Today’s feast has us gathered to celebrate one of the greatest mysteries of our faith, the Most Holy Trinity. Today we celebrate our one God in three Persons: Father, Son and Holy Spirit. You have probably heard me tell one of my favorite stories about Saint Augustine with regard to the Trinity. The story goes that he was walking along the beach one day, trying to figure out the nature of the Holy Trinity. As he walked along, he came across a little boy who had dug a hole in the sand right next to the shore. With his little hands he was carrying water from the ocean and was dumping it in the little hole. St. Augustine asked, “What are you doing, my child?” The child replied, “I want to put all of the water of the ocean into this hole.” So St. Augustine asked him, “But is it possible for all of the water of this great ocean to be contained in this little hole?” And the child asked him in return, “If the water of the ocean cannot be contained in this little hole, then how can the Infinite Trinitarian God be contained in your mind?” With that the child disappeared.
Indeed, the greatest minds of our faith have wrestled with this notion of the Holy Trinity. How can one God contain three Persons, how could they all be present in the world, working among us in different ways, and yet remain but one? Even the great Saint Patrick, who attempted to symbolize the Trinity with a shamrock, could only scratch the surface of this great mystery.
I think the Trinity isn’t the kind of mystery one solves. And that’s hard for me because I love a good mystery! When I have the chance to just read what I want to read, it’s almost always a mystery novel. I read Agatha Christie all the time growing up, and I’ll often go back to some of her stuff even now. My love for mysteries probably explains why I like to watch “Law & Order” and “CSI.” It’s great to try to figure out the mystery before the end of the book or the end of the show. But, if you like mysteries too, then you know that the mark of a good mystery is when it doesn’t get solved in the first six pages. It’s good to have to think and rethink your theory, right up until the last page.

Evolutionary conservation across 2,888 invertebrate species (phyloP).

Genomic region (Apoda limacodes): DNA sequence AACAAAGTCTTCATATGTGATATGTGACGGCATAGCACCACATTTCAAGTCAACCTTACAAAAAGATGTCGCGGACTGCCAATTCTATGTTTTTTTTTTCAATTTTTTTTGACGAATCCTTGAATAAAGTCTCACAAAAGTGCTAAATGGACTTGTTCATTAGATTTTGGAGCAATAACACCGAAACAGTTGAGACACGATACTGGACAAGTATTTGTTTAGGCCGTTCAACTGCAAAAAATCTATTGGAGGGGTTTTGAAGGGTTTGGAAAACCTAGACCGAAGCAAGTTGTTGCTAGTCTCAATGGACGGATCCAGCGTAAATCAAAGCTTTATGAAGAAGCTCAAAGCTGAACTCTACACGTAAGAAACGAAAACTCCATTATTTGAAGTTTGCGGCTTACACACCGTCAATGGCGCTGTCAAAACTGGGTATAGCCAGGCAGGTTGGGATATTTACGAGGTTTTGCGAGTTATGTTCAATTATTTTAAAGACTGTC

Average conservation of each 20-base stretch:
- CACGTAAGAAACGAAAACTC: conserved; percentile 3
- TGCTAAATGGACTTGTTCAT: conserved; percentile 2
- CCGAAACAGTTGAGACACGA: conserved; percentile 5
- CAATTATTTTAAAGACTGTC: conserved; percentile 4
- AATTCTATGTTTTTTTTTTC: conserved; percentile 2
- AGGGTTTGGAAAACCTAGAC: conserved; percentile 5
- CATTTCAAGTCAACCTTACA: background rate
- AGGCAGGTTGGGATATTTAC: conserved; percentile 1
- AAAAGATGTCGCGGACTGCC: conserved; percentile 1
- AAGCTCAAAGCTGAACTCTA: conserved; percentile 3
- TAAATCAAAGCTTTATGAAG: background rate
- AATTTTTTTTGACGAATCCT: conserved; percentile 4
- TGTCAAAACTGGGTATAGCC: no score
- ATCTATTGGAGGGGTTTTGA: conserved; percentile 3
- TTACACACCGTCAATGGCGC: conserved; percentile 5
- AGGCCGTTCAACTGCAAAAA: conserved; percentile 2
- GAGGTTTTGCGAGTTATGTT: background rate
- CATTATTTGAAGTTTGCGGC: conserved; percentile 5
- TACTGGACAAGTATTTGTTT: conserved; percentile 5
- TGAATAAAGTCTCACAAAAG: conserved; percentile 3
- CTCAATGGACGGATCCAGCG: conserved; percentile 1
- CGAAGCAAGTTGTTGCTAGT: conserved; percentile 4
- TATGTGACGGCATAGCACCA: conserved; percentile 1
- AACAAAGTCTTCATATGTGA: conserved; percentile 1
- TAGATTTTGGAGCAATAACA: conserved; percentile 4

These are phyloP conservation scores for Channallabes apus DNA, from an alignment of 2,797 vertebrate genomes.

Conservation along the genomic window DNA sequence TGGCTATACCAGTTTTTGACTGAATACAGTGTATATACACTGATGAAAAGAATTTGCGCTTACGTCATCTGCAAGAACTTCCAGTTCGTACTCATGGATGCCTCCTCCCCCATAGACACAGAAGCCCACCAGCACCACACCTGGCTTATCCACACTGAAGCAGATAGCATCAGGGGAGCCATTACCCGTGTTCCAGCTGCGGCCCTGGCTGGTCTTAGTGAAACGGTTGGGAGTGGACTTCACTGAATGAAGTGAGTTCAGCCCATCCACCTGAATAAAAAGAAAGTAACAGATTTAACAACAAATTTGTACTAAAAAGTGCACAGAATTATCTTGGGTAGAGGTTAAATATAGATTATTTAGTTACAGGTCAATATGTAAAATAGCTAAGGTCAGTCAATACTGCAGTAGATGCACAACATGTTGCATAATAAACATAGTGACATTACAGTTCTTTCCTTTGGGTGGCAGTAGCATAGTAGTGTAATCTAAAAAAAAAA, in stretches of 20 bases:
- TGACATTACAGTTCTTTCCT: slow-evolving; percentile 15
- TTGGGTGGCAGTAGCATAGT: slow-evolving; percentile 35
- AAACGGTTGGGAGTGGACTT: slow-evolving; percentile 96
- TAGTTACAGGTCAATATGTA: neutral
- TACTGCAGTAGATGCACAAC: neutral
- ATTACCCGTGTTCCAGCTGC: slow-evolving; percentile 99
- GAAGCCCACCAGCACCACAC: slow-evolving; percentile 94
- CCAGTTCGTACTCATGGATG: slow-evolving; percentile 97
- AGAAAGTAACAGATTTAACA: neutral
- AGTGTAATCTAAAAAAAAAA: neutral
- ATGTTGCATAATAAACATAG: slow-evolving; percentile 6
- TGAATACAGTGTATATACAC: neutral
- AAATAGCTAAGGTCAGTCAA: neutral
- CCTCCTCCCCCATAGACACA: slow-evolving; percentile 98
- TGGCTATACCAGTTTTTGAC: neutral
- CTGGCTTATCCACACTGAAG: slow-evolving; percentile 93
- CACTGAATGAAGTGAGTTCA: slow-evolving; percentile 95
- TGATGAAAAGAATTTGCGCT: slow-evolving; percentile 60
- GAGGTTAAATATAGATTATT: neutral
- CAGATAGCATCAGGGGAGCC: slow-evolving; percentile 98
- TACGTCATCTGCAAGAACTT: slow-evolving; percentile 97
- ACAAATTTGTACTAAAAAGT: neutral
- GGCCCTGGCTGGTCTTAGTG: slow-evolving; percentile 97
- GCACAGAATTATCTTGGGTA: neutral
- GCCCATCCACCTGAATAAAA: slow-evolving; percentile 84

The kind of mystery that is the Holy Trinity is a mystery that takes us beyond the last page. This is one we’ll take to heaven with us, intending to ask God to explain it when we get there, but when we get there, we’ll most likely be too much in awe to ask any questions. And so we are left with the question, who is this that is the Holy Trinity? How do we explain our one God in Three Persons? Who is this one who is beyond everything and everyone, higher than the heavens, and yet nearer than our very own hearts?
One of the best minds of our faith, Saint Thomas Aquinas, has described the Holy Trinity as a relationship. The Father loves the Son and the Son loves the Father, and the Holy Spirit is the love between the Father and the Son. And this makes sense to us on some levels, because we all have been taught, and we all accept, that God is love. And not just the kind of paltry love that our pop culture and society calls love, but love in the deepest of all senses, the kind of love that is self-giving and that intimately shares in the life of the other. God is love, but God is better than the best love our feeble human minds can picture. The love that is God is a love so pure that it would wholly consume us if we gave ourselves to it completely. Just as difficult as it is for our minds to describe the Holy Trinity, so that love that is God is impossible for our minds to grasp.